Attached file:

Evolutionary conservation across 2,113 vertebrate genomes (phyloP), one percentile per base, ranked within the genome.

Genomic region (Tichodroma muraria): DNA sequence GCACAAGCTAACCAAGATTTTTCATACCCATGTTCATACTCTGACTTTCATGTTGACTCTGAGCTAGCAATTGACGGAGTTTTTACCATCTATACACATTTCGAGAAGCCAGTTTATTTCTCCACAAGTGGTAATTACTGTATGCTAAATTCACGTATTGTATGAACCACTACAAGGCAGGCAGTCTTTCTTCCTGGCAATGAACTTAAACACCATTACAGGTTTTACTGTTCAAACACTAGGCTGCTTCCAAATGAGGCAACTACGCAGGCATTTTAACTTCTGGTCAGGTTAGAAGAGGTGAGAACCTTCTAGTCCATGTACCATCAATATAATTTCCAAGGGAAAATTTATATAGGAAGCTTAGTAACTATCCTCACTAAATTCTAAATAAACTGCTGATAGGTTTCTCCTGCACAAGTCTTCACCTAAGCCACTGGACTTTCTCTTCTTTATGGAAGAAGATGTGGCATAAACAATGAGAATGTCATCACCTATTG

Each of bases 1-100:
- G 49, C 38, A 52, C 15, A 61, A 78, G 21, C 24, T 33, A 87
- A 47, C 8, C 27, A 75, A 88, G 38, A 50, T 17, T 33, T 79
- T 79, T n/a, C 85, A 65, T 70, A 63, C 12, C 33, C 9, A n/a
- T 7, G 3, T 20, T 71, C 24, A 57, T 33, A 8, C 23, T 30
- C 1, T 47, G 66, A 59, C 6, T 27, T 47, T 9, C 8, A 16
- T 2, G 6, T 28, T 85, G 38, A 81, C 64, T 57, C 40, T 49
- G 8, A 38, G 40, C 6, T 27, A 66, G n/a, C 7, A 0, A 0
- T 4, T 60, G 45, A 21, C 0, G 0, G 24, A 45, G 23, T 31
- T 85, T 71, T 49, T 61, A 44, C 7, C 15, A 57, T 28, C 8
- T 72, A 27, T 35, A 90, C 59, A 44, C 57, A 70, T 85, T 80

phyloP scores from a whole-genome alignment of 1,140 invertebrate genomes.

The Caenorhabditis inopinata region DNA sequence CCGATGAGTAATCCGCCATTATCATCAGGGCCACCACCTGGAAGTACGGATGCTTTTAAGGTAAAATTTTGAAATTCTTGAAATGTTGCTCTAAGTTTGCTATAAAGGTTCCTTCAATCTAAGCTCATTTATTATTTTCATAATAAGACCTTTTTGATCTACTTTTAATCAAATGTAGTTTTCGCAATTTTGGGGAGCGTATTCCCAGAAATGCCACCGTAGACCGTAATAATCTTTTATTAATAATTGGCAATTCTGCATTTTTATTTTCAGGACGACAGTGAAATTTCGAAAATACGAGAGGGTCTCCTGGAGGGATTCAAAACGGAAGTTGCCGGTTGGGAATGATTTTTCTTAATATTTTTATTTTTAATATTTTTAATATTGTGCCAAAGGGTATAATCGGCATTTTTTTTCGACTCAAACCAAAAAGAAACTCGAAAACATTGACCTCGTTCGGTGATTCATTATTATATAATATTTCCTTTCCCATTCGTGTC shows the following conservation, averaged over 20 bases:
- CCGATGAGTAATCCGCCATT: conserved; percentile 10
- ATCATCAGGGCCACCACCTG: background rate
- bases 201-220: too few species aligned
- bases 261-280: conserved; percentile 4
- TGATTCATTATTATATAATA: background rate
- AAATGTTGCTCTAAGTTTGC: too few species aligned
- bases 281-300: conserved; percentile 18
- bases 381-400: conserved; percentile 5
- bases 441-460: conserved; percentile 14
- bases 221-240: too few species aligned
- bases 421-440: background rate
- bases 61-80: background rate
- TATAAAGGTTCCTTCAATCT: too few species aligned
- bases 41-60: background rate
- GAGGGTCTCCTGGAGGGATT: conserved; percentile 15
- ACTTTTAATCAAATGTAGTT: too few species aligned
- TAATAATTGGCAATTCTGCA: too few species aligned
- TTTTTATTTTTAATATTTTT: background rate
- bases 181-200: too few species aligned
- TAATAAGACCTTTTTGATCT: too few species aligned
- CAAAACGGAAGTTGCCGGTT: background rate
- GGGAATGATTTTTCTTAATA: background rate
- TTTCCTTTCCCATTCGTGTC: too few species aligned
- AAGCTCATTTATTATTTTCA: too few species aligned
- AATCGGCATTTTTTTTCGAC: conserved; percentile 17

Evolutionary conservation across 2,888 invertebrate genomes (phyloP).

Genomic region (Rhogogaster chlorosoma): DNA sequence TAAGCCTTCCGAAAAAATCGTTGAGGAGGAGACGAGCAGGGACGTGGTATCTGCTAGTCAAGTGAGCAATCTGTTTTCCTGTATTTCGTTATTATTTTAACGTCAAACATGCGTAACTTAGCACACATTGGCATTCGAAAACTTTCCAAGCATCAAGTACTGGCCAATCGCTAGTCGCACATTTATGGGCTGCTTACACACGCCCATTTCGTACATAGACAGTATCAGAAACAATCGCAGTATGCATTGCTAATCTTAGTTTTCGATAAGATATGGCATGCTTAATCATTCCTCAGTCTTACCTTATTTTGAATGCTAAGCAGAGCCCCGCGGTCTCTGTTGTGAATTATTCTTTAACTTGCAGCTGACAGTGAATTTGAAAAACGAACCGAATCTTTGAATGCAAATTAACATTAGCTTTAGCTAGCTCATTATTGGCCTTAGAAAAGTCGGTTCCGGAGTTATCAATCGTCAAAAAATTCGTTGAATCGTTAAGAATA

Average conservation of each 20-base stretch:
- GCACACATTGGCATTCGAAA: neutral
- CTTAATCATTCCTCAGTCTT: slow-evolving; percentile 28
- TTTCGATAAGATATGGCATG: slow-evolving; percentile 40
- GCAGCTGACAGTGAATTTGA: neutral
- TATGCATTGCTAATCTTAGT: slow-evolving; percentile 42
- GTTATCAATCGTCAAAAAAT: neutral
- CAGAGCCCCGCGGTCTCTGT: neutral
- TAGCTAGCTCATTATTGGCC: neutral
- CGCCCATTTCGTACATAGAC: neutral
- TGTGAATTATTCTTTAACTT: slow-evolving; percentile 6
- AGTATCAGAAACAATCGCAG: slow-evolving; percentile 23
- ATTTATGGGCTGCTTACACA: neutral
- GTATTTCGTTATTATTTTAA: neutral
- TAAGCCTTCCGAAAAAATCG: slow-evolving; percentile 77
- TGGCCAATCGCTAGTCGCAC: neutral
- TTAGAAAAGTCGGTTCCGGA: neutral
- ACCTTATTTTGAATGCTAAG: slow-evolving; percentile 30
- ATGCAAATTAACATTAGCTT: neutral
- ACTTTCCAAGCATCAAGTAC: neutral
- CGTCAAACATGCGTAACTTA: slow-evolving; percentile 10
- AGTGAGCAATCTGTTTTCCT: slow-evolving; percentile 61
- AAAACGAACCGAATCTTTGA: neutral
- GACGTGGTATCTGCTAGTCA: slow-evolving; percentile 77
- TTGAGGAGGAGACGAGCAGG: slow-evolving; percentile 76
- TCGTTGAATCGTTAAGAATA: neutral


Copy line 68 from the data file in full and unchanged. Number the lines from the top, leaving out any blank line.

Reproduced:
- TCGTTGAATCGTTAAGAATA: neutral